The future of mobility is in the cloud, but when a connection to the cloud isn't available, it can be a problem without a simple solution.
Modern businesses, their information systems and mobile devices cannot be expected to hold all of the data that every user needs at any given moment, so the move towards a cloud-centric enterprise seems imminent. But we work in a world of real-time data sharing and collaboration, so anyone who is off the net is truly out of the loop.
We're still a long way from the promise of continuous Internet connectivity. The challenge is to determine what degree of offline operations is possible at any given moment, maximizing productivity even when users are working offline.
Working offline with data synchronization
Before the advent of cloud-based services, synchronization was the logical fix to the mobile-operations problem: The laptop, PDA, handset and tablet were, to quote a nautical friend of mine, dinghies for the desktop. The mobile device was not simply a terminal, but rather a full-fledged computer. As long as users remembered to synchronize the data cached on that device, synching worked pretty well.
The nautical metaphor survives even today if you replace “desktop” with “cloud.” Until the era of continuous connectivity arrives, synchronization will continue to be a valuable tool, and it will become even more automatic. Services such as iCloud offer automated backup, so it’s likely that this approach to working offline won’t disappear anytime soon.
Working offline with local apps
Local apps can provide a high degree of functionality even without Internet connectivity. IT can build automatic caching and related data management into applications, which eases app synching and minimizes opportunities for error. Mobile information management tools create secure sandboxes for enterprise data that are perfect for working offline. If we must operate offline, we can at least do so with some degree of security, integrity and automation.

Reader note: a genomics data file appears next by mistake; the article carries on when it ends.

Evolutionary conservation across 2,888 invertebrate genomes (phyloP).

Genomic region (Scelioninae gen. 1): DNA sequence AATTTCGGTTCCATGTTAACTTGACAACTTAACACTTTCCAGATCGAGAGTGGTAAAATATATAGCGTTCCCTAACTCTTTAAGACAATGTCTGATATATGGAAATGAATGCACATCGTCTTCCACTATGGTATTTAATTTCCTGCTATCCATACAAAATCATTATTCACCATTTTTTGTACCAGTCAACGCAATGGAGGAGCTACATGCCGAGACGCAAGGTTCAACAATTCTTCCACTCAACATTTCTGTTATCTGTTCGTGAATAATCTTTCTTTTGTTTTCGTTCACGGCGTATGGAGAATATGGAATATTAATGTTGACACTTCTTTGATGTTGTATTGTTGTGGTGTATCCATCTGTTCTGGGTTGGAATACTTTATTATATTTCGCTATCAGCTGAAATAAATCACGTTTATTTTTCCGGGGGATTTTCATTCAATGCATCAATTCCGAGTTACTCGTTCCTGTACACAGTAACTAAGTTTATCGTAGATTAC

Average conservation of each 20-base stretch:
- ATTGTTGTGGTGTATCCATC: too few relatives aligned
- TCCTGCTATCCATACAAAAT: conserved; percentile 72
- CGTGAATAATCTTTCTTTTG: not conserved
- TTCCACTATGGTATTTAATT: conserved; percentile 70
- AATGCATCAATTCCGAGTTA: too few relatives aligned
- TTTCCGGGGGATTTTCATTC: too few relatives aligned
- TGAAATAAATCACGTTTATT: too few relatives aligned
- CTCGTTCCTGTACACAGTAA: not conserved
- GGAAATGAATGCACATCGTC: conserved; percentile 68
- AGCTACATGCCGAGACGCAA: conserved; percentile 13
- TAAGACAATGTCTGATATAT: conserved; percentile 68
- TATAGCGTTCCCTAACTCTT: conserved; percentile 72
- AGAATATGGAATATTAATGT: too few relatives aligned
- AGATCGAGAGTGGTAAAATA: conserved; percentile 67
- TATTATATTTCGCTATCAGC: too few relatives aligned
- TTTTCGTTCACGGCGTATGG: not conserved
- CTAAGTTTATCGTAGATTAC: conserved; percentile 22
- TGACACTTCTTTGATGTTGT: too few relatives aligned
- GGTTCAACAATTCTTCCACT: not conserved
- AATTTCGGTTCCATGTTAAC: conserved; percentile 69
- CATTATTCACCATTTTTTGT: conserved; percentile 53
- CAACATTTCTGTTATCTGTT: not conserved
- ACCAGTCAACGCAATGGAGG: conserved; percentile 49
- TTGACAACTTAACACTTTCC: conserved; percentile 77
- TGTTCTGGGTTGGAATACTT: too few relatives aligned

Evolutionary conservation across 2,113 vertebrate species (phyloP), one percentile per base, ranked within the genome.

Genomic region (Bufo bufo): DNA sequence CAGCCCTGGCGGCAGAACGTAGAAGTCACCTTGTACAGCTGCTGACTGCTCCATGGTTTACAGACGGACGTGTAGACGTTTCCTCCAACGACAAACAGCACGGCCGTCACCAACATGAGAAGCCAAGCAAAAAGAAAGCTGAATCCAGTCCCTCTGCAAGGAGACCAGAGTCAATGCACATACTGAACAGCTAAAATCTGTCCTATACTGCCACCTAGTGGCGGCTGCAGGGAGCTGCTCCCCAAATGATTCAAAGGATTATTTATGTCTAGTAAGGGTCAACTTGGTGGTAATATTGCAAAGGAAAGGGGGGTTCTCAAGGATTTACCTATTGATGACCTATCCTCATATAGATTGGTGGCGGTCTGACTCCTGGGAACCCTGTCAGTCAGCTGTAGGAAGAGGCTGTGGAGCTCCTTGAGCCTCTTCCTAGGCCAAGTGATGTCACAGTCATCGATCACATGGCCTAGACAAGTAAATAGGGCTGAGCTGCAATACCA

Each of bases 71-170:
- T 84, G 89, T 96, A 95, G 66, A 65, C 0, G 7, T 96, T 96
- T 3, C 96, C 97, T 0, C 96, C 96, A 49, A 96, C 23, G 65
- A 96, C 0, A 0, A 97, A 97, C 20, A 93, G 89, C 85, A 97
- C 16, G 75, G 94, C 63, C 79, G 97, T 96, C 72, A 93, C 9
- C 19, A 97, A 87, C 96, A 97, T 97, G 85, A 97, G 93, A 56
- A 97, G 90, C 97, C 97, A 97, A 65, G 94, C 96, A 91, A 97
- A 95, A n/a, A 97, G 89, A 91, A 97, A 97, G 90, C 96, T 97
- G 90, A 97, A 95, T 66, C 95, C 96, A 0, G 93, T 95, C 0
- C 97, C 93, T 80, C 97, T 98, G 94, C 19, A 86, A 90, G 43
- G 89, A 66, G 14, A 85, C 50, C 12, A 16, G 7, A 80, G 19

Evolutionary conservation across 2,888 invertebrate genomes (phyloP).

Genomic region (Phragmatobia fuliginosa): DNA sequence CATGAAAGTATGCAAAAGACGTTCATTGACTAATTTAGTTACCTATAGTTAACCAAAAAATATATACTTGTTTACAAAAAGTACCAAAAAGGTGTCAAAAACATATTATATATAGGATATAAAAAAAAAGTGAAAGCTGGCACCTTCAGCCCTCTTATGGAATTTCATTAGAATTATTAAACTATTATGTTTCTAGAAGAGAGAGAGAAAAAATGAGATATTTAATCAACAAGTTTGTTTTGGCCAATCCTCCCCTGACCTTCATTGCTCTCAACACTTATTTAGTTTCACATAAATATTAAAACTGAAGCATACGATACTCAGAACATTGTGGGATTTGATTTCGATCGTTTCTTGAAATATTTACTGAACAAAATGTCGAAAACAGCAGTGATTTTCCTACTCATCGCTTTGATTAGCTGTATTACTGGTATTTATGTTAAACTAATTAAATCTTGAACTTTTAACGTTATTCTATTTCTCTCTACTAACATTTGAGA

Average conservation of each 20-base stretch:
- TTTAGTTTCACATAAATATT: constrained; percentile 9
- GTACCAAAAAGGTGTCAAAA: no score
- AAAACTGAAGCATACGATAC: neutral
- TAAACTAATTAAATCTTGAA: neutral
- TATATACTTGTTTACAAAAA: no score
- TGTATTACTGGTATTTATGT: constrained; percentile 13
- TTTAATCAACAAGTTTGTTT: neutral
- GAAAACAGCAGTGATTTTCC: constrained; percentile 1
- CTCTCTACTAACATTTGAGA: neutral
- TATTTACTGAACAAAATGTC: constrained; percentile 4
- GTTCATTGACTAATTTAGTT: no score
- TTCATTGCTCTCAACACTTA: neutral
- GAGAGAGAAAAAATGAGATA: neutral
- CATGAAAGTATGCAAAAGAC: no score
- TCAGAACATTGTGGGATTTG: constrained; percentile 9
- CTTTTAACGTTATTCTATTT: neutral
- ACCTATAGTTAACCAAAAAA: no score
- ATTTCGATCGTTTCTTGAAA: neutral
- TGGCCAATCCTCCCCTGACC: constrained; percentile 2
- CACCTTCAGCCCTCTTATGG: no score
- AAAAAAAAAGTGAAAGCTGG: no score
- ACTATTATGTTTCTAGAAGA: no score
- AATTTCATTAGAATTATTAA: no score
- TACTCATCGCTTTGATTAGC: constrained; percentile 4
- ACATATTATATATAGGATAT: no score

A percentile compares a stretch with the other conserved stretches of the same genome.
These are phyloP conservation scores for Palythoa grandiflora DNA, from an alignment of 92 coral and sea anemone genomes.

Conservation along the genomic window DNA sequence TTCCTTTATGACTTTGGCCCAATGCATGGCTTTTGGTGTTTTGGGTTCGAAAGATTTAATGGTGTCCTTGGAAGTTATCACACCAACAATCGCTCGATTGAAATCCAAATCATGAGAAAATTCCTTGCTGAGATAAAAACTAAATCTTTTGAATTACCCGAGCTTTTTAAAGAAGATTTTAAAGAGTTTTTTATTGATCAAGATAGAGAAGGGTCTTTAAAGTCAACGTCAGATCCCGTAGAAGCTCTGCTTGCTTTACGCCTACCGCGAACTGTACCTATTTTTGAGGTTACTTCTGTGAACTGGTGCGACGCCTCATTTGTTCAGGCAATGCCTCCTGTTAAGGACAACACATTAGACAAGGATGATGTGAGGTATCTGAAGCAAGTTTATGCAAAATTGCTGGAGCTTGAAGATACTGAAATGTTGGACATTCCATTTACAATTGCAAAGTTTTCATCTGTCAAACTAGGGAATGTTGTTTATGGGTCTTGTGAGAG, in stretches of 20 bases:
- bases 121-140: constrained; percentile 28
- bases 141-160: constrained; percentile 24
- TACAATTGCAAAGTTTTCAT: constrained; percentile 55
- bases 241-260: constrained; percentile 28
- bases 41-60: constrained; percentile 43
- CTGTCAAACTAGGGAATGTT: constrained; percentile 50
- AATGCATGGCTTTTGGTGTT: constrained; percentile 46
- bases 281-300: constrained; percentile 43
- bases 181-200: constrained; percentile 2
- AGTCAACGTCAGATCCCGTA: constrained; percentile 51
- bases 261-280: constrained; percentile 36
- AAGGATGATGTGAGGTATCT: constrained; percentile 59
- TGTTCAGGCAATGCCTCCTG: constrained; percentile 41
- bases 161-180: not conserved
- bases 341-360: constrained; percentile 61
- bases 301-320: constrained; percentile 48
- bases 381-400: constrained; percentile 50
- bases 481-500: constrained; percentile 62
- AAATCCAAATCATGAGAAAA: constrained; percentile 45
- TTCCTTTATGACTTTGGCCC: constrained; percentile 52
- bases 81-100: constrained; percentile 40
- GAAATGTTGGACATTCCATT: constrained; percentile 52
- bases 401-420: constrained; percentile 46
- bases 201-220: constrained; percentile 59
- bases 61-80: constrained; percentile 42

The offline challenges of collaboration
When it comes to applications that depend on collaboration, things can get ugly. Editing shared files and accessing shared databases have become standard in customer relationship management, field service and many other applications. But this is also where the magic runs out. When you're working offline, you can't do any sharing, and it’s as simple as that. Again, the answer is automated caching. It’s vital to check the degree to which any of the options you're considering provide this capability. And any decisions made on cached data require some second-guessing, just to make sure obsolete or bad data isn't moving across the organization or to customers.
Sadly, the only real fix for the offline problem is in increasing wireless wide area network coverage and incorporating Wi-Fi offload to provision the broad indoor/outdoor coverage and capacity required to make "working offline" obsolete. The anytime/anywhere nature of wireless and mobile is of little value when service isn’t available, and our computing and communications options are severely limited. Carefully examine the offline capabilities of your applications and databases, and look at any automation that is available to minimize error and maximize productivity. And if there’s a wizard out there with that seemingly-magical solution in the interim, please give me a call.